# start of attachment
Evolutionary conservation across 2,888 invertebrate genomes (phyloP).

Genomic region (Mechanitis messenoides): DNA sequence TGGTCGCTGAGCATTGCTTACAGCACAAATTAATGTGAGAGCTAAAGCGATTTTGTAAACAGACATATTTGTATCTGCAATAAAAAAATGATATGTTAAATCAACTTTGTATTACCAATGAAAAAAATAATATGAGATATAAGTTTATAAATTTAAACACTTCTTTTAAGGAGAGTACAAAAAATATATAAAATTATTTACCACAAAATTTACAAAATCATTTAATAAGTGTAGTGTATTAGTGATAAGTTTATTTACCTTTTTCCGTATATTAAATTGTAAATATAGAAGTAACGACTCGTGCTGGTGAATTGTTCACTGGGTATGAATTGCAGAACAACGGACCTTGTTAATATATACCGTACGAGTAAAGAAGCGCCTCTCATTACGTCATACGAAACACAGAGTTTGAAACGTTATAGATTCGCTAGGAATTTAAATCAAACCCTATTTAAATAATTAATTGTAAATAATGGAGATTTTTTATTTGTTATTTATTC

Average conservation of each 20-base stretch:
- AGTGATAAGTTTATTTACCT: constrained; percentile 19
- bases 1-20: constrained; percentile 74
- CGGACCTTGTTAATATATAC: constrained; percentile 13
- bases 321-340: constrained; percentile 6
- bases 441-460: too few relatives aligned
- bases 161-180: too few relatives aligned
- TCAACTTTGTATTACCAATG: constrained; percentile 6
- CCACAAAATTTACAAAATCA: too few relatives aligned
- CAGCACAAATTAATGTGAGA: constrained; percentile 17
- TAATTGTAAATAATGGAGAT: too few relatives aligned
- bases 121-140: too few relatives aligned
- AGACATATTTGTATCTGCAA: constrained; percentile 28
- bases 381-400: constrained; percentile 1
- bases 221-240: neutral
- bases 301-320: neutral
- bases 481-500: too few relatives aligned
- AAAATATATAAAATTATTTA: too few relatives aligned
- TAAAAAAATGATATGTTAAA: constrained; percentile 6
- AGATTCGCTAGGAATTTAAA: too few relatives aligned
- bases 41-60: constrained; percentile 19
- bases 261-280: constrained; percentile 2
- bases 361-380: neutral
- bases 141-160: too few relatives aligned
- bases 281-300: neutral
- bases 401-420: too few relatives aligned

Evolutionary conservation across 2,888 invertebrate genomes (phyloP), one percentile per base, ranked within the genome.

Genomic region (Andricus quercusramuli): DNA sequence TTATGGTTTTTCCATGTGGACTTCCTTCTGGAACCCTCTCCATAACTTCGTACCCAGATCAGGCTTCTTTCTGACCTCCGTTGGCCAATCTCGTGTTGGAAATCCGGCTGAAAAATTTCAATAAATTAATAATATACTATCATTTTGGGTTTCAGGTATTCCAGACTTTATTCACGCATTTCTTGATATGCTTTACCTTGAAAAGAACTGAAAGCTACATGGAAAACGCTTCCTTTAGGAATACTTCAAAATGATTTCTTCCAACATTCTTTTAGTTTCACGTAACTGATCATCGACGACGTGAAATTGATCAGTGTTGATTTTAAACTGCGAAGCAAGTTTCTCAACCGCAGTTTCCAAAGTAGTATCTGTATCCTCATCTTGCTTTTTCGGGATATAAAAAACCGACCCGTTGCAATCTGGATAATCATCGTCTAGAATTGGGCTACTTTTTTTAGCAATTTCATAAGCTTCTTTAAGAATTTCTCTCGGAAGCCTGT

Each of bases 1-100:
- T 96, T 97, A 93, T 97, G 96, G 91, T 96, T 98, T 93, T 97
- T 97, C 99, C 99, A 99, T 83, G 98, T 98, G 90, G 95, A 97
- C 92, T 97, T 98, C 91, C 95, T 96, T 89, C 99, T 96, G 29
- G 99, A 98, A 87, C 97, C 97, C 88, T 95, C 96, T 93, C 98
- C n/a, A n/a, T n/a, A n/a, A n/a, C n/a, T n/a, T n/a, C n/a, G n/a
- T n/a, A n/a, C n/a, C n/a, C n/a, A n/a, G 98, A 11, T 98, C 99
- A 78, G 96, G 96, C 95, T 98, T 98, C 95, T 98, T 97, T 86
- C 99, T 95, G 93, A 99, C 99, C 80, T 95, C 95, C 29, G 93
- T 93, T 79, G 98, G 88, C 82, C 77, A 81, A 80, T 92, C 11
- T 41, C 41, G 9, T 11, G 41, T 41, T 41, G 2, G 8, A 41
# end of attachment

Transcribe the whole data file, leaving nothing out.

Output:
Evolutionary conservation across 2,888 invertebrate genomes (phyloP).

Genomic region (Mechanitis messenoides): DNA sequence TGGTCGCTGAGCATTGCTTACAGCACAAATTAATGTGAGAGCTAAAGCGATTTTGTAAACAGACATATTTGTATCTGCAATAAAAAAATGATATGTTAAATCAACTTTGTATTACCAATGAAAAAAATAATATGAGATATAAGTTTATAAATTTAAACACTTCTTTTAAGGAGAGTACAAAAAATATATAAAATTATTTACCACAAAATTTACAAAATCATTTAATAAGTGTAGTGTATTAGTGATAAGTTTATTTACCTTTTTCCGTATATTAAATTGTAAATATAGAAGTAACGACTCGTGCTGGTGAATTGTTCACTGGGTATGAATTGCAGAACAACGGACCTTGTTAATATATACCGTACGAGTAAAGAAGCGCCTCTCATTACGTCATACGAAACACAGAGTTTGAAACGTTATAGATTCGCTAGGAATTTAAATCAAACCCTATTTAAATAATTAATTGTAAATAATGGAGATTTTTTATTTGTTATTTATTC

Average conservation of each 20-base stretch:
- AGTGATAAGTTTATTTACCT: constrained; percentile 19
- bases 1-20: constrained; percentile 74
- CGGACCTTGTTAATATATAC: constrained; percentile 13
- bases 321-340: constrained; percentile 6
- bases 441-460: too few relatives aligned
- bases 161-180: too few relatives aligned
- TCAACTTTGTATTACCAATG: constrained; percentile 6
- CCACAAAATTTACAAAATCA: too few relatives aligned
- CAGCACAAATTAATGTGAGA: constrained; percentile 17
- TAATTGTAAATAATGGAGAT: too few relatives aligned
- bases 121-140: too few relatives aligned
- AGACATATTTGTATCTGCAA: constrained; percentile 28
- bases 381-400: constrained; percentile 1
- bases 221-240: neutral
- bases 301-320: neutral
- bases 481-500: too few relatives aligned
- AAAATATATAAAATTATTTA: too few relatives aligned
- TAAAAAAATGATATGTTAAA: constrained; percentile 6
- AGATTCGCTAGGAATTTAAA: too few relatives aligned
- bases 41-60: constrained; percentile 19
- bases 261-280: constrained; percentile 2
- bases 361-380: neutral
- bases 141-160: too few relatives aligned
- bases 281-300: neutral
- bases 401-420: too few relatives aligned

Evolutionary conservation across 2,888 invertebrate genomes (phyloP), one percentile per base, ranked within the genome.

Genomic region (Andricus quercusramuli): DNA sequence TTATGGTTTTTCCATGTGGACTTCCTTCTGGAACCCTCTCCATAACTTCGTACCCAGATCAGGCTTCTTTCTGACCTCCGTTGGCCAATCTCGTGTTGGAAATCCGGCTGAAAAATTTCAATAAATTAATAATATACTATCATTTTGGGTTTCAGGTATTCCAGACTTTATTCACGCATTTCTTGATATGCTTTACCTTGAAAAGAACTGAAAGCTACATGGAAAACGCTTCCTTTAGGAATACTTCAAAATGATTTCTTCCAACATTCTTTTAGTTTCACGTAACTGATCATCGACGACGTGAAATTGATCAGTGTTGATTTTAAACTGCGAAGCAAGTTTCTCAACCGCAGTTTCCAAAGTAGTATCTGTATCCTCATCTTGCTTTTTCGGGATATAAAAAACCGACCCGTTGCAATCTGGATAATCATCGTCTAGAATTGGGCTACTTTTTTTAGCAATTTCATAAGCTTCTTTAAGAATTTCTCTCGGAAGCCTGT

Each of bases 1-100:
- T 96, T 97, A 93, T 97, G 96, G 91, T 96, T 98, T 93, T 97
- T 97, C 99, C 99, A 99, T 83, G 98, T 98, G 90, G 95, A 97
- C 92, T 97, T 98, C 91, C 95, T 96, T 89, C 99, T 96, G 29
- G 99, A 98, A 87, C 97, C 97, C 88, T 95, C 96, T 93, C 98
- C n/a, A n/a, T n/a, A n/a, A n/a, C n/a, T n/a, T n/a, C n/a, G n/a
- T n/a, A n/a, C n/a, C n/a, C n/a, A n/a, G 98, A 11, T 98, C 99
- A 78, G 96, G 96, C 95, T 98, T 98, C 95, T 98, T 97, T 86
- C 99, T 95, G 93, A 99, C 99, C 80, T 95, C 95, C 29, G 93
- T 93, T 79, G 98, G 88, C 82, C 77, A 81, A 80, T 92, C 11
- T 41, C 41, G 9, T 11, G 41, T 41, T 41, G 2, G 8, A 41